Nowhere To Run The Story Of Soul Music by Gerri Hirshey
Before The Deluge by Otto Friedrich

Sexual Personae: Art And Decadence From Nefertiti To Emily Dickinson by Camille Paglia
The American Way Of Death by Jessica Mitford
In Cold Blood by Truman Capote
Lady Chatterly’s Lover by D.H. Lawrence
Teenage by Jon Savage
Vile Bodies by Evelyn Waugh
The Hidden Persuaders by Vance Packard
The Fire Next Time by James Baldwin
Viz (comic, early ’80s)
Private Eye (satirical magazine, ’60s – ’80s)
Selected Poems by Frank O’Hara
The Trial Of Henry Kissinger by Christopher Hitchens
Flaubert’s Parrot by Julian Barnes
Maldodor by Comte de Lautréamont
On The Road by Jack Kerouac
Mr. Wilson’s Cabinet of Wonders by Lawrence Weschler
Zanoni by Edward Bulwer-Lytton
Transcendental Magic, Its Doctine and Ritual by Eliphas Lévi
The Gnostic Gospels by Elaine Pagels
The Leopard by Giusseppe Di Lampedusa
Inferno by Dante Alighieri
A Grave For A Dolphin by Alberto Denti di Pirajno
The Insult by Rupert Thomson
In Between The Sheets by Ian McEwan
A People’s Tragedy by Orlando Figes
Journey Into The Whirlwind by Eugenia Ginzburg

I think we can all agree that the world is a little less colourful today. RIP David Bowie; you rocked!

Find Cheap Textbooks - Save on New & Used Textbooks at AbeBooks.com

Barack Obama Shares What Books He’s Been Reading

By | Discussion and Recommendations, Political, Reading Habits | No Comments
It’s always interesting to learn what other people are reading, even more so when they happen to have been one of the most powerful people on the planet. If you’ve been wondering what former US President Barack Obama has been reading since he left office then you’re in luck. As Harper’s Bazaar reports, Obama recently took to his official Facebook page to share what he’s been reading.

“I’m often asked what I’m reading, watching, and listening to, so I thought I might share a short list from time to time,” he wrote. There’s so much good writing and art and variety of thought out there these days that this is by no means comprehensive – like many of you, I’ll miss The Americans – but here’s what I’ve been reading lately. It’s admittedly a slightly heavier list than what I’ll be reading over the summer.” Read More

People on the Street Were Asked to Name Any Book, It Went Badly…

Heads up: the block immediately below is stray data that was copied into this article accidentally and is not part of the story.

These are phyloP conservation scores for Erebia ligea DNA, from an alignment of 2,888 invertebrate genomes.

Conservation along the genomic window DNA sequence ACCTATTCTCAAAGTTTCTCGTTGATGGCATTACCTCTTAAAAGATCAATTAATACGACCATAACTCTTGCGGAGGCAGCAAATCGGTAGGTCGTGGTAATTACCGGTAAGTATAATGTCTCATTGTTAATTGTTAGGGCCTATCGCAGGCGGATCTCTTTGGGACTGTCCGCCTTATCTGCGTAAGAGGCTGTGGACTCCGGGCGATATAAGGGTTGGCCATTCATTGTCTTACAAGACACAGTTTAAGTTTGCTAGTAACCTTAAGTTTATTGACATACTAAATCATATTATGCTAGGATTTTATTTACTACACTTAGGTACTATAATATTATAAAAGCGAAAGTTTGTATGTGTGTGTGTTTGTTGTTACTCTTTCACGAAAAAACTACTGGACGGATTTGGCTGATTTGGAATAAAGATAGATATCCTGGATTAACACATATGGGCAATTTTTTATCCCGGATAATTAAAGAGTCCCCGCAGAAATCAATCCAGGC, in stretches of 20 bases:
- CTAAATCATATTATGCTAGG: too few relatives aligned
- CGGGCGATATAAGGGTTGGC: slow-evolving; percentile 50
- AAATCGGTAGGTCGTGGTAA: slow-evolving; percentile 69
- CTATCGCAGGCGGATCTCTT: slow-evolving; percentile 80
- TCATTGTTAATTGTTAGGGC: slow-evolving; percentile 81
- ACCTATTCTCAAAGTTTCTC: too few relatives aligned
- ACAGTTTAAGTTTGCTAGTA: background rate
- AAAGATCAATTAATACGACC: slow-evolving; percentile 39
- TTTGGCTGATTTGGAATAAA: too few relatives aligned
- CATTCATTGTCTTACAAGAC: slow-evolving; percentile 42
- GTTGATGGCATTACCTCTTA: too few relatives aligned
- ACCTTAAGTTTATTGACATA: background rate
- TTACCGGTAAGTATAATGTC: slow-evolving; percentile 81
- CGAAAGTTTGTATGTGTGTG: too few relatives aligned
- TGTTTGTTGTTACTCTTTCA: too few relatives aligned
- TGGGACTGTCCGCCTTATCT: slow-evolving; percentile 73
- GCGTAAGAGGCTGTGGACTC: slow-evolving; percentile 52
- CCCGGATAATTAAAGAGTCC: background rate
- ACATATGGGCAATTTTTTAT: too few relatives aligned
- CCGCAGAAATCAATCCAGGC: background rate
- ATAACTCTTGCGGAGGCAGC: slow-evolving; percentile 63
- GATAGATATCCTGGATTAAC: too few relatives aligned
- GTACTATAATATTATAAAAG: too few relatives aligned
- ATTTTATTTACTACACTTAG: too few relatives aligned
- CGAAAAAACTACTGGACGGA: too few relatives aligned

By | Reading Habits, Television, Video | One Comment
It seems like every year we read reports which state that fewer and fewer people are reading books and that the medium is struggling to compete against other forms of entertainment such as music and films. We like to think there are still plenty of bibliophiles out there but, as Kimmel reports, the fact is that the average American will read only four books a year while one quarter of all adults in the US will not read a book at all this year. Read More

The Great American Read Coming to PBS

By | Culture, News, Reading Habits, Television | 2 Comments
If there’s one thing I’m sure we can all agree it’s that there aren’t enough books on the television, but all that is about to change with several bookish shows lined up this year. Just a few weeks ago we brought you the news that Zoe Ball is to front a television bookclub in the UK and now it’s announced that an eight part series ‘The Great American Read’ is to air on PBS. Read More

Research Shows Children Prefer to Read on Paper Rather Than Screens

By | Children's Literature, News, Reading Formats, Reading Habits | No Comments
It is often thought that, in this digital age of ever advancing technology, children are far more likely to read a book on their tablet screen rather than read from a physical book made of paper. However, recent research has shown that this may not be true.

A study that monitored the reading habits of children in Year 4 and 6, all of whom had access to eReaders such as Kindles and iPads, found that the children tended not to use those devices when it came to reading. In fact, even children who read daily seemed to prefer physical books over digital ones. Read More